Taoists believe that because nature lacks any goals, it can never fail to succeed. And because nature is never in a hurry, it accomplishes everything.
This is extremely difficult for humans to comprehend. Because we have been conditioned to believe that there is some enchanted destination to be reached where we will find happily ever after.
Not to mention, that we need to find all the express lanes and shortcuts along the way and can get there faster than others.
But the joke is on us. Because any success we have is going to be accomplished en route to the goal. Life is a journey of becoming where we never fully arrive. Even if we do arrive, just when we get there, there disappears.
Yale famously conducted a goals study in the fifties about two populations of people. One group made clear, specific goals for after graduation, while the other group did not.
Ten years later, the researchers ran a follow up study. They discovered that the students in the first group who set goals made significantly more money than the second.
Therefore, does this frequently quoted study prove importance of setting goals?
It certainly would if the study actually took place. But it didn’t.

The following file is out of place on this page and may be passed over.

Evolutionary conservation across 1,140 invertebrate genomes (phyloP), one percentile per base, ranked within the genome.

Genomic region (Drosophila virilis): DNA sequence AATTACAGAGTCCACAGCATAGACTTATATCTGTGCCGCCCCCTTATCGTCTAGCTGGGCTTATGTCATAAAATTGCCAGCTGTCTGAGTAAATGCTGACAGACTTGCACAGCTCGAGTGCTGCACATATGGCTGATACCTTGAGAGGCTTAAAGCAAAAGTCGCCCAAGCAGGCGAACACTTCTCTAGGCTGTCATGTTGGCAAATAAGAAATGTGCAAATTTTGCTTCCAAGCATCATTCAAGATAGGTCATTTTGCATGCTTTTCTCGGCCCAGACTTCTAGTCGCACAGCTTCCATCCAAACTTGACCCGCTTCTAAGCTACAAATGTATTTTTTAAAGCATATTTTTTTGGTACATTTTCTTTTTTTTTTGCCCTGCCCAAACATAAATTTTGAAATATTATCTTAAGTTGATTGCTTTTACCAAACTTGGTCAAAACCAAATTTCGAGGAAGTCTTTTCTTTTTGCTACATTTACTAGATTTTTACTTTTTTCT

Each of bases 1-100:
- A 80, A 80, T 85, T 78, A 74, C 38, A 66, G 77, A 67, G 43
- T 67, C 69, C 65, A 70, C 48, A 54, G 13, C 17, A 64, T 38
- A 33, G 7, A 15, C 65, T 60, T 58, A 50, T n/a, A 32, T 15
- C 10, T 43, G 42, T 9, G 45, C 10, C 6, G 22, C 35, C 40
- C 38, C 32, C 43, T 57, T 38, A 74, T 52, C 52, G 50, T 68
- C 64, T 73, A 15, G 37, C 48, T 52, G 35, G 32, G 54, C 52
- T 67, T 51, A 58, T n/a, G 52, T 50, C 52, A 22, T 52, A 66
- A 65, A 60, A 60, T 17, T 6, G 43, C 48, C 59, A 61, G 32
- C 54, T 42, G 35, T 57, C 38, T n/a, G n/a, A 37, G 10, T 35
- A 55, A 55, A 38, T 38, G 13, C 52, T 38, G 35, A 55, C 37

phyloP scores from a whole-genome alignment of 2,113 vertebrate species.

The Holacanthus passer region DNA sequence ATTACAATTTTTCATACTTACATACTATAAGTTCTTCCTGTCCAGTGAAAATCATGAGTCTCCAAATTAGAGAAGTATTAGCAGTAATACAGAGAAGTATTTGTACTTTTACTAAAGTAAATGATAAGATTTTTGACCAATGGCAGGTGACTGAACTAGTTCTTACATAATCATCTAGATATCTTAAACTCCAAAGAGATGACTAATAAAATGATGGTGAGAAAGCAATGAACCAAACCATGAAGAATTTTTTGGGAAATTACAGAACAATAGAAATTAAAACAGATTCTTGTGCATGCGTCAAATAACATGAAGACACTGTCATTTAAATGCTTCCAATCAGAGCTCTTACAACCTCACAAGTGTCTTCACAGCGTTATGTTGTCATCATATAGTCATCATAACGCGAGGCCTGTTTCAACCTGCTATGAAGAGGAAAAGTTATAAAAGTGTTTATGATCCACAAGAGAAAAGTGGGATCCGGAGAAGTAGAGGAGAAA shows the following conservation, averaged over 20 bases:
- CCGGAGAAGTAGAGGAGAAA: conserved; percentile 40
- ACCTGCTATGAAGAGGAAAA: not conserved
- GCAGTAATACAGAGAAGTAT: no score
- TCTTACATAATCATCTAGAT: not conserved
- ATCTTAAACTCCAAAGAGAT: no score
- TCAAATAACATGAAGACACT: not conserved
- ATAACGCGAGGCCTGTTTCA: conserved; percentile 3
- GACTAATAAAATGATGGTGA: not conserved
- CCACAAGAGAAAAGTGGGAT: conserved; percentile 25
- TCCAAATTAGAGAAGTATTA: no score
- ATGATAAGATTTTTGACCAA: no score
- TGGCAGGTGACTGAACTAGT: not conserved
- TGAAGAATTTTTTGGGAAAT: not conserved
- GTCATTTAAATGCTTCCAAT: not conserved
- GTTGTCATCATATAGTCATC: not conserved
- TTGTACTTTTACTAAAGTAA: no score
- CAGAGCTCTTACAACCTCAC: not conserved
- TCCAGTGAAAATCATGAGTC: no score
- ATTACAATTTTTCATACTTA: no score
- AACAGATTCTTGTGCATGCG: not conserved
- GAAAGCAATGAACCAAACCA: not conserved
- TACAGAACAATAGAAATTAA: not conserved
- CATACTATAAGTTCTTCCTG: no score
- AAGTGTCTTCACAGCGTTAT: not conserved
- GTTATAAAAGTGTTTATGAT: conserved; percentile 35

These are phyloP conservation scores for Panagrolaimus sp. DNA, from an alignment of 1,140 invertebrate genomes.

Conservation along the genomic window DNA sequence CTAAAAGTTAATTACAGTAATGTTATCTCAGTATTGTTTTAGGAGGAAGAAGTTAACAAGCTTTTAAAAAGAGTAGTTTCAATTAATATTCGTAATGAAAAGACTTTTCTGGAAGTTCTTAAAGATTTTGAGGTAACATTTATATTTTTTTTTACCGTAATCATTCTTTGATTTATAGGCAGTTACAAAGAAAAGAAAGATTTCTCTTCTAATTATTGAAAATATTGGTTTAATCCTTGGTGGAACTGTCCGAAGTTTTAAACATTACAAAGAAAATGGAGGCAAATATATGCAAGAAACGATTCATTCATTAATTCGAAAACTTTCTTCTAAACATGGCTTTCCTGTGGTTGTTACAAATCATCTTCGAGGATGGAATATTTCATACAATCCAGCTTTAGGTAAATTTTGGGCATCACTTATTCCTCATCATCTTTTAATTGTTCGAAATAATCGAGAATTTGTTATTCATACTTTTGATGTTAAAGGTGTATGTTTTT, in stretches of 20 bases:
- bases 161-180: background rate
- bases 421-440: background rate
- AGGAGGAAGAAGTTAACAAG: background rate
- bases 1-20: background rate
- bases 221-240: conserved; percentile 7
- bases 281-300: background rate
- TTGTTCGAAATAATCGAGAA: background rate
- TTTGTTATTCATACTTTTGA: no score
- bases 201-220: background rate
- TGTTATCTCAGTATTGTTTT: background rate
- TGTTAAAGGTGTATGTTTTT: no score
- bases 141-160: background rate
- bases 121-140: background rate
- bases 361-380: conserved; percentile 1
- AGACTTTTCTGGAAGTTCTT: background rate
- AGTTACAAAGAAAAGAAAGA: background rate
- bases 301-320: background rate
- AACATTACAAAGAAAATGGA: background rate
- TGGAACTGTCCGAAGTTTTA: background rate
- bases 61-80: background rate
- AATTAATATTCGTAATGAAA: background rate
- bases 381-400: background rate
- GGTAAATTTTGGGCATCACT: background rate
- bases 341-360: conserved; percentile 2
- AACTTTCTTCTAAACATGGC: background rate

The university has absolutely no record of it. Yale librarians explain it clearly on their website:
Over the years, we have received requests for information on that reported study. But the secretary of that class did not know of the study, nor did any of the fellow class members he questioned. A number of administrators were consulted, and the records of various offices were examined in an effort to document the reported study, but there is no relevant record, nor did anyone recall it. The only record of the reported study was an article published in a popular personal development magazine. A corporate executive recalls hearing about that study on an audiotape of motivational techniques, but with no concrete source for the information.
It’s literally a story. We have been conditioned to believe that setting goals is the royal road to success.
But that’s the thing about destinations. They are forever unknown until we find ourselves there. At which point we realize that it’s not actually the end, it’s just another stopover where we learn what we need to learn and set out to continue on our path.
Do your nervous system a favor. Instead of obsessing over destinations like precious objects you acquire and put on a shelf somewhere, embrace the journey in living with each day’s march as the goal in itself.
LET ME ASK YA THIS…
What if living without goals allowed you to live in harmony with nature?